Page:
Fantasy Fun Month sneaked up on me.
Rebecca LuElla Miller has been hosting the conversation, mostly at our Facebook page (follow us there!). I searched the hashtag on the social-network site, which reporter 1,000 people were talking about this. Well, that’s a start and no mistake.
Rebecca’s Monday post for Day 13 reminded me that I have a long way to go before I have read more fantasy novels, which you kids have possibly read more than once by now.
The same is true of today’s Day 17 topic: “Book Better than Movie.”
Here I feel as an alien among you fantasy fans.
I feel like this because I am perhaps infamously tolerant when it comes to book-to-movie changes, at least for the films I’ve seen. Comic-book-to-movie changes don’t annoy me because I never read comics growing up and only have a few graphic novel books today:
Fans despised Green Lantern (2011) for reasons I learned later; I enjoyed the movie and found the predestined-to-be-a-space-hero themes particularly evocative at the time.
- Fans howled over The Mandarin twist in Iron Man 3 (2013); I thought the movie was a blast, better than Iron Man 2, and found the villain twist an amusing genre subversion.
- (And I don’t holler when Superman is forced into a no-win situation in which he must kill a supervillain to save a life, because that’s how morality works in our real universe.)
I co-wrote a whole series about that last. I’ve also defended The Lord of the Rings and even (gasp) The Hobbit film trilogies, despite their book-to-film departures (more so the letter).
Perhaps my inner screenwriter rises to give an apologetic. If a screenwriter says “That worked in the book, but can’t work in a movie,” I’m open to hearing that argument. After all, nostalgia can blind us to genre differences and even to our favorite books’ flaws.
Also part of me wants to become a cruel, efficient editor of things that don’t belong. When I read books I enjoy, I can’t help but think, “Yes, this would work in a movie,” and “No, that would not work, cut it.” There’s a bad assumption here: that books are only movies waiting to happen. (Which makes it a tragedy that J.K. Rowling skipped straight to her next movie.)
But what about books that are better than movies? My first answer is easy:
The Voyage of the Dawn Treader by C.S. Lewis.
The 2010 movie version was a disaster. It (nearly?) doomed the Narnia film franchise. It ignored the book’s gilded, medieval-solar themes of honor, adventure, yet sacrificing both those just for a glimpse of Aslan’s Country—a world that transcends all our hopes. In place we heard “brave” themes about believing in one’s self and following dreams, as opposed to all those movies that urge us to ignore ourselves and declare the heck with our dreams.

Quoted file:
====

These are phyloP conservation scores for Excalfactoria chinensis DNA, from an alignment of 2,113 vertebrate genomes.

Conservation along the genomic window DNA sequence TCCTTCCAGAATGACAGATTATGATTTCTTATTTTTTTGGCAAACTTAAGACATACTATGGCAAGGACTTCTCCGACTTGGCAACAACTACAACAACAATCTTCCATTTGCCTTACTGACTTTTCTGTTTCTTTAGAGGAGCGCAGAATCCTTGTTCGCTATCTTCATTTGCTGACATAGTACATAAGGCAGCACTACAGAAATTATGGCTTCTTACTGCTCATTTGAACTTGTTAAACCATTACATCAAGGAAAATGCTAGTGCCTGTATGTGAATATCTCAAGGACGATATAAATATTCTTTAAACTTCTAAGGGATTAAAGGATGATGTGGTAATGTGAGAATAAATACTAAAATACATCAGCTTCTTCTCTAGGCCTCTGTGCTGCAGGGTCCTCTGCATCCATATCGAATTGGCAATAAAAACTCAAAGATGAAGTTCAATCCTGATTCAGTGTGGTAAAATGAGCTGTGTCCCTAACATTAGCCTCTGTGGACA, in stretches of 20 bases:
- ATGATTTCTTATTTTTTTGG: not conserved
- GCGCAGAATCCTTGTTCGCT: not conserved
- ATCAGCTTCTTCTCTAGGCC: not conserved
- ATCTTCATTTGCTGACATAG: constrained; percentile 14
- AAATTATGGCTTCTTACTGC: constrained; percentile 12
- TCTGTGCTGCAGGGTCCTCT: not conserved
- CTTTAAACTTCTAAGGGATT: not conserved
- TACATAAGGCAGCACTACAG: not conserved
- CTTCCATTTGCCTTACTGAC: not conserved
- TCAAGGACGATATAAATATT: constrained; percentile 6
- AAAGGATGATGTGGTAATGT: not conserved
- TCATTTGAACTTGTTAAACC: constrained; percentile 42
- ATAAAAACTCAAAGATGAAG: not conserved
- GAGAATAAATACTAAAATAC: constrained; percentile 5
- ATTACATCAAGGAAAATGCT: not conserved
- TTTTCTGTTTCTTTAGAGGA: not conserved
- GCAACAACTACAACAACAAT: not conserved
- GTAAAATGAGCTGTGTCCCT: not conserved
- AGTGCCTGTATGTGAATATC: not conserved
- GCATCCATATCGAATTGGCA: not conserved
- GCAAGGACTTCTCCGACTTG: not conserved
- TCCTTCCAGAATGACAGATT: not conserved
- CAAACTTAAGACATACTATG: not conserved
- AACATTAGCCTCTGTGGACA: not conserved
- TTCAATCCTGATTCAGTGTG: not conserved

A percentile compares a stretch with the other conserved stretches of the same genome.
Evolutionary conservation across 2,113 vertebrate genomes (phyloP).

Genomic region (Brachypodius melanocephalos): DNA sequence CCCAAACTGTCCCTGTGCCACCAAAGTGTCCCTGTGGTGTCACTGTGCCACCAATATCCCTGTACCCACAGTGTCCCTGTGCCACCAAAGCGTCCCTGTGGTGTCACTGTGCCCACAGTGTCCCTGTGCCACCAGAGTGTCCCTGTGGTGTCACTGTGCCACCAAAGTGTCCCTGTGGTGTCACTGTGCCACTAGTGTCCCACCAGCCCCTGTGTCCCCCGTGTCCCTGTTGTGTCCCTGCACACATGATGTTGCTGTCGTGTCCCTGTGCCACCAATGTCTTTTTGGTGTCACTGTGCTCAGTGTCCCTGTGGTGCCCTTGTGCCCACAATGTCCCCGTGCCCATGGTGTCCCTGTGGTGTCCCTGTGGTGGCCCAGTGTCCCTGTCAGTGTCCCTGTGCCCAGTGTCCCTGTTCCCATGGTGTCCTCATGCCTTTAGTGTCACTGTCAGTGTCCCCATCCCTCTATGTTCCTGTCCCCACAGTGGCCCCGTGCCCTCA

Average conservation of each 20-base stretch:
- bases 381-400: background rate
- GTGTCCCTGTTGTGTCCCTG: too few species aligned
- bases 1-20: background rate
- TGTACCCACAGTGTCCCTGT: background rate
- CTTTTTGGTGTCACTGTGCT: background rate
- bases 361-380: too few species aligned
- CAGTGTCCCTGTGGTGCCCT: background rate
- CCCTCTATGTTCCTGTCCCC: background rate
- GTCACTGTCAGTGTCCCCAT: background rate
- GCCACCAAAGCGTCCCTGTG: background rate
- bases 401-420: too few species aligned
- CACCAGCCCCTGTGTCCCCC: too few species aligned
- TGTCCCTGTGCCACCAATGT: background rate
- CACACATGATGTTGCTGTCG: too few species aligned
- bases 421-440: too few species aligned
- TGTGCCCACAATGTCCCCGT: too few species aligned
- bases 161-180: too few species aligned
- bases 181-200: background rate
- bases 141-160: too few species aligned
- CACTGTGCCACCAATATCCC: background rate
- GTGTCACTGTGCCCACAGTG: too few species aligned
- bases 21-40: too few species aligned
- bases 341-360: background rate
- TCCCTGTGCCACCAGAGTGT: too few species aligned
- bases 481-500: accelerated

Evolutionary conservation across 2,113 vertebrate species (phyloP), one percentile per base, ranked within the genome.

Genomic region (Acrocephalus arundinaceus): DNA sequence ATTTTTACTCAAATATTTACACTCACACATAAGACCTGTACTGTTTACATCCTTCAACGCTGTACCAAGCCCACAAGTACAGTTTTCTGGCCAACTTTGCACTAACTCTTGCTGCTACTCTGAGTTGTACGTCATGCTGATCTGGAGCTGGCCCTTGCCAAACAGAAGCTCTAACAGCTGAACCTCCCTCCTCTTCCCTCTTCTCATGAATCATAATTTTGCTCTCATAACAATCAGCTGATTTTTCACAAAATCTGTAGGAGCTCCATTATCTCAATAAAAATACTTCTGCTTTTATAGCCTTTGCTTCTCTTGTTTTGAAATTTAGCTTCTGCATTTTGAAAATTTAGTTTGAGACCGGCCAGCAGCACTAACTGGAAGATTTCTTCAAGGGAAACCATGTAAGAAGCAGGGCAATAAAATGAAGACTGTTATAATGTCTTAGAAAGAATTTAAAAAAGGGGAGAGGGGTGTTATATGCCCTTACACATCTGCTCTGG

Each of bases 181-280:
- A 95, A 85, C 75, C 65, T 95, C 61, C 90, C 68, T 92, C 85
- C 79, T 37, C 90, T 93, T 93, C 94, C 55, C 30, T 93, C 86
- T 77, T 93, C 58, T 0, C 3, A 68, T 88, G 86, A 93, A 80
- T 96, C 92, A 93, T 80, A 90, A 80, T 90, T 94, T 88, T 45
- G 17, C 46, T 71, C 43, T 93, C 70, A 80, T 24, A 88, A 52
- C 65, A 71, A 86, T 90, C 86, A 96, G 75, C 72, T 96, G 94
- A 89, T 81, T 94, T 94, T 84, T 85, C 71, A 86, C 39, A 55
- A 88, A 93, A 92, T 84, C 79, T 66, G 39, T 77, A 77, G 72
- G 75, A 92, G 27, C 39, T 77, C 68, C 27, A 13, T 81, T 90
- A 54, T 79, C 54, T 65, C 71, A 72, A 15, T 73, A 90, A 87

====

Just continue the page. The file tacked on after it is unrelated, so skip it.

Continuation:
Even worse, unlike, say, Disney princess movies, Dawn Treader movie wasn’t even a good movie about those shallow themes. This one took on water and rapidly sank into nonsense. Some would say the movie needed to find a unifying purpose for the journey that is rather episodic in the book. The results were somehow worse, more slipshod and episodic.
It’s hard to believe the same two screenwriters went on to write Captain America: The First Avenger amazing. Then they got even better with Captain America: The Winter Soldier, and are now in charge of Captain America: Civil War and now even Avengers: Infinity War.
So in summary: The Voyage of the Dawn Treader was terrible. The book was far better.
Yet I would say the same for the other Narnia films:
- The Lion, the Witch and the Wardrobe was well-made, faithful, and original as a movie, yet with too many modern flourishes that underplayed Lewis’s themes. Book = better.
- Prince Caspian was also well-made, yet less faithful to the book. I was okay with this; here the movie could have been better than the book. But it was weighted by modern flourishes and some cheesy lines about belief that some writers think honor the pious.
- And as fun as the three older BBC films can be (especially when you’re a pre-adolescent and that’s what Santa gave this year) the books are far, far better than the BBC films.
I can’t think of other films that don’t live up to the books they are based on. But perhaps that is because I, alas, did not read a lot of fantasy growing up. Yet again, I may have the advantage, because then I’m not as automatically disappointed when movies based on books I love fail to capture the images and sensations I’ve already imagined for them.
What movies-based-on-books were not as good as the books?
What movies-based-on-books were perhaps better than the books?